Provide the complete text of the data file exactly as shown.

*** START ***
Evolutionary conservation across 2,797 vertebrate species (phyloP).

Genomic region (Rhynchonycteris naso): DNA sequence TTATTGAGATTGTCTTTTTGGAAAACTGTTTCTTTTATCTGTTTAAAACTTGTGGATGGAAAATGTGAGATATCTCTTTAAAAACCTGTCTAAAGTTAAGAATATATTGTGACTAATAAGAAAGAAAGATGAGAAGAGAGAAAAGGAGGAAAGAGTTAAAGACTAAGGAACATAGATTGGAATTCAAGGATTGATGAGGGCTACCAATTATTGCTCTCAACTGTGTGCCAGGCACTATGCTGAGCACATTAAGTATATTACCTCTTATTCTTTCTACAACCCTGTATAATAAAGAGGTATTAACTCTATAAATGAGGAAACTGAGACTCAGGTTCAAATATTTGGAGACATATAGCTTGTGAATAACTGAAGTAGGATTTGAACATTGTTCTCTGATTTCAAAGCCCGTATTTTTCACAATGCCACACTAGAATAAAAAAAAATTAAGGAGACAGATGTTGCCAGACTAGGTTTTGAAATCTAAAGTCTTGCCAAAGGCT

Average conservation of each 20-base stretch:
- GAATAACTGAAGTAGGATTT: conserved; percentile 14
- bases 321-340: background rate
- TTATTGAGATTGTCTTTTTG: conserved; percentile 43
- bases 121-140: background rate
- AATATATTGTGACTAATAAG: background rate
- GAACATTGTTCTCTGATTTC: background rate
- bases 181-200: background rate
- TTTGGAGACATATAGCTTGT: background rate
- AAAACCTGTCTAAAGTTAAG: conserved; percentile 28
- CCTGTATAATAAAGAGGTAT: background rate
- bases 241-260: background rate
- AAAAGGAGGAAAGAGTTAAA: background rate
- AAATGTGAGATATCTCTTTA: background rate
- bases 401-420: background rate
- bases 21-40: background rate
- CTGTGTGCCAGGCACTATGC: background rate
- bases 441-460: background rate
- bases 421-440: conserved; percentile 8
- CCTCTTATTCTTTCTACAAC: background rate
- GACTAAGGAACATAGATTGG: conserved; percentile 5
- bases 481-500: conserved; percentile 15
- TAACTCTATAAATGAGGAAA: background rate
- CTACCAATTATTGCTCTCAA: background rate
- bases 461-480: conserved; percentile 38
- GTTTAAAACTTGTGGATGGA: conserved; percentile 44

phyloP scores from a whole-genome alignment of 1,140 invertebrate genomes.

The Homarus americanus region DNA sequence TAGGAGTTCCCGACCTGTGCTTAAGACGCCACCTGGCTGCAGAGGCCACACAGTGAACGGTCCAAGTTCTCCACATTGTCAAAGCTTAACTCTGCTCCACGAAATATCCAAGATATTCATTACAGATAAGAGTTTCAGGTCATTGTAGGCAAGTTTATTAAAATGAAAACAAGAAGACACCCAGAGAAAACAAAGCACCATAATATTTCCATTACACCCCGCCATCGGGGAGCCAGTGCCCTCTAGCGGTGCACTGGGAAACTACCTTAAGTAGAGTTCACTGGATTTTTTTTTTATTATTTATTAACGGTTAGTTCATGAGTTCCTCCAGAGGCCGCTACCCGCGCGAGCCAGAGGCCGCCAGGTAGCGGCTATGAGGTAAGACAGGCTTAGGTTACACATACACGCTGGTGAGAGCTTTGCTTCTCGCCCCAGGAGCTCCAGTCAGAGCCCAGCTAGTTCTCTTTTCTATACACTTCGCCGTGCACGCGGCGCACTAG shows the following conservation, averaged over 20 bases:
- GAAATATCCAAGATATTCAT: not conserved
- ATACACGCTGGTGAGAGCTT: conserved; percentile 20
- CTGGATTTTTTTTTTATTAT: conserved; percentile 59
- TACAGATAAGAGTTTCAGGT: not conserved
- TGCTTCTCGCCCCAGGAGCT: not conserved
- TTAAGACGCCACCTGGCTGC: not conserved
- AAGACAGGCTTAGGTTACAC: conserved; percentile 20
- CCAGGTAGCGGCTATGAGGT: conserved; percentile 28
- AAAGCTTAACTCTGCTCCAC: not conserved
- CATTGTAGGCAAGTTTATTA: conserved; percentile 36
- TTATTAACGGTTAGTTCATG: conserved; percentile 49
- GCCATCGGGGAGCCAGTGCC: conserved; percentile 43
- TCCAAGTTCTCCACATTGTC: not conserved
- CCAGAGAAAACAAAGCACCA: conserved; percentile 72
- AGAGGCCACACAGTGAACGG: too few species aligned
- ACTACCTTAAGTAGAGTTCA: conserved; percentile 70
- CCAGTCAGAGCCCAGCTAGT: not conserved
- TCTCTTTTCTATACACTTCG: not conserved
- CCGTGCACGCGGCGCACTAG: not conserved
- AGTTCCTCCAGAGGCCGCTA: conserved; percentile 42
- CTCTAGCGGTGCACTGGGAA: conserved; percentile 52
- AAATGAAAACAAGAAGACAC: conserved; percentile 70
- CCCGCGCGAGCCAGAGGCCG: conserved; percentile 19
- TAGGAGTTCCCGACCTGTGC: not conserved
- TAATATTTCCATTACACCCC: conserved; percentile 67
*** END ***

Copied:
Evolutionary conservation across 2,797 vertebrate species (phyloP).

Genomic region (Rhynchonycteris naso): DNA sequence TTATTGAGATTGTCTTTTTGGAAAACTGTTTCTTTTATCTGTTTAAAACTTGTGGATGGAAAATGTGAGATATCTCTTTAAAAACCTGTCTAAAGTTAAGAATATATTGTGACTAATAAGAAAGAAAGATGAGAAGAGAGAAAAGGAGGAAAGAGTTAAAGACTAAGGAACATAGATTGGAATTCAAGGATTGATGAGGGCTACCAATTATTGCTCTCAACTGTGTGCCAGGCACTATGCTGAGCACATTAAGTATATTACCTCTTATTCTTTCTACAACCCTGTATAATAAAGAGGTATTAACTCTATAAATGAGGAAACTGAGACTCAGGTTCAAATATTTGGAGACATATAGCTTGTGAATAACTGAAGTAGGATTTGAACATTGTTCTCTGATTTCAAAGCCCGTATTTTTCACAATGCCACACTAGAATAAAAAAAAATTAAGGAGACAGATGTTGCCAGACTAGGTTTTGAAATCTAAAGTCTTGCCAAAGGCT

Average conservation of each 20-base stretch:
- GAATAACTGAAGTAGGATTT: conserved; percentile 14
- bases 321-340: background rate
- TTATTGAGATTGTCTTTTTG: conserved; percentile 43
- bases 121-140: background rate
- AATATATTGTGACTAATAAG: background rate
- GAACATTGTTCTCTGATTTC: background rate
- bases 181-200: background rate
- TTTGGAGACATATAGCTTGT: background rate
- AAAACCTGTCTAAAGTTAAG: conserved; percentile 28
- CCTGTATAATAAAGAGGTAT: background rate
- bases 241-260: background rate
- AAAAGGAGGAAAGAGTTAAA: background rate
- AAATGTGAGATATCTCTTTA: background rate
- bases 401-420: background rate
- bases 21-40: background rate
- CTGTGTGCCAGGCACTATGC: background rate
- bases 441-460: background rate
- bases 421-440: conserved; percentile 8
- CCTCTTATTCTTTCTACAAC: background rate
- GACTAAGGAACATAGATTGG: conserved; percentile 5
- bases 481-500: conserved; percentile 15
- TAACTCTATAAATGAGGAAA: background rate
- CTACCAATTATTGCTCTCAA: background rate
- bases 461-480: conserved; percentile 38
- GTTTAAAACTTGTGGATGGA: conserved; percentile 44

phyloP scores from a whole-genome alignment of 1,140 invertebrate genomes.

The Homarus americanus region DNA sequence TAGGAGTTCCCGACCTGTGCTTAAGACGCCACCTGGCTGCAGAGGCCACACAGTGAACGGTCCAAGTTCTCCACATTGTCAAAGCTTAACTCTGCTCCACGAAATATCCAAGATATTCATTACAGATAAGAGTTTCAGGTCATTGTAGGCAAGTTTATTAAAATGAAAACAAGAAGACACCCAGAGAAAACAAAGCACCATAATATTTCCATTACACCCCGCCATCGGGGAGCCAGTGCCCTCTAGCGGTGCACTGGGAAACTACCTTAAGTAGAGTTCACTGGATTTTTTTTTTATTATTTATTAACGGTTAGTTCATGAGTTCCTCCAGAGGCCGCTACCCGCGCGAGCCAGAGGCCGCCAGGTAGCGGCTATGAGGTAAGACAGGCTTAGGTTACACATACACGCTGGTGAGAGCTTTGCTTCTCGCCCCAGGAGCTCCAGTCAGAGCCCAGCTAGTTCTCTTTTCTATACACTTCGCCGTGCACGCGGCGCACTAG shows the following conservation, averaged over 20 bases:
- GAAATATCCAAGATATTCAT: not conserved
- ATACACGCTGGTGAGAGCTT: conserved; percentile 20
- CTGGATTTTTTTTTTATTAT: conserved; percentile 59
- TACAGATAAGAGTTTCAGGT: not conserved
- TGCTTCTCGCCCCAGGAGCT: not conserved
- TTAAGACGCCACCTGGCTGC: not conserved
- AAGACAGGCTTAGGTTACAC: conserved; percentile 20
- CCAGGTAGCGGCTATGAGGT: conserved; percentile 28
- AAAGCTTAACTCTGCTCCAC: not conserved
- CATTGTAGGCAAGTTTATTA: conserved; percentile 36
- TTATTAACGGTTAGTTCATG: conserved; percentile 49
- GCCATCGGGGAGCCAGTGCC: conserved; percentile 43
- TCCAAGTTCTCCACATTGTC: not conserved
- CCAGAGAAAACAAAGCACCA: conserved; percentile 72
- AGAGGCCACACAGTGAACGG: too few species aligned
- ACTACCTTAAGTAGAGTTCA: conserved; percentile 70
- CCAGTCAGAGCCCAGCTAGT: not conserved
- TCTCTTTTCTATACACTTCG: not conserved
- CCGTGCACGCGGCGCACTAG: not conserved
- AGTTCCTCCAGAGGCCGCTA: conserved; percentile 42
- CTCTAGCGGTGCACTGGGAA: conserved; percentile 52
- AAATGAAAACAAGAAGACAC: conserved; percentile 70
- CCCGCGCGAGCCAGAGGCCG: conserved; percentile 19
- TAGGAGTTCCCGACCTGTGC: not conserved
- TAATATTTCCATTACACCCC: conserved; percentile 67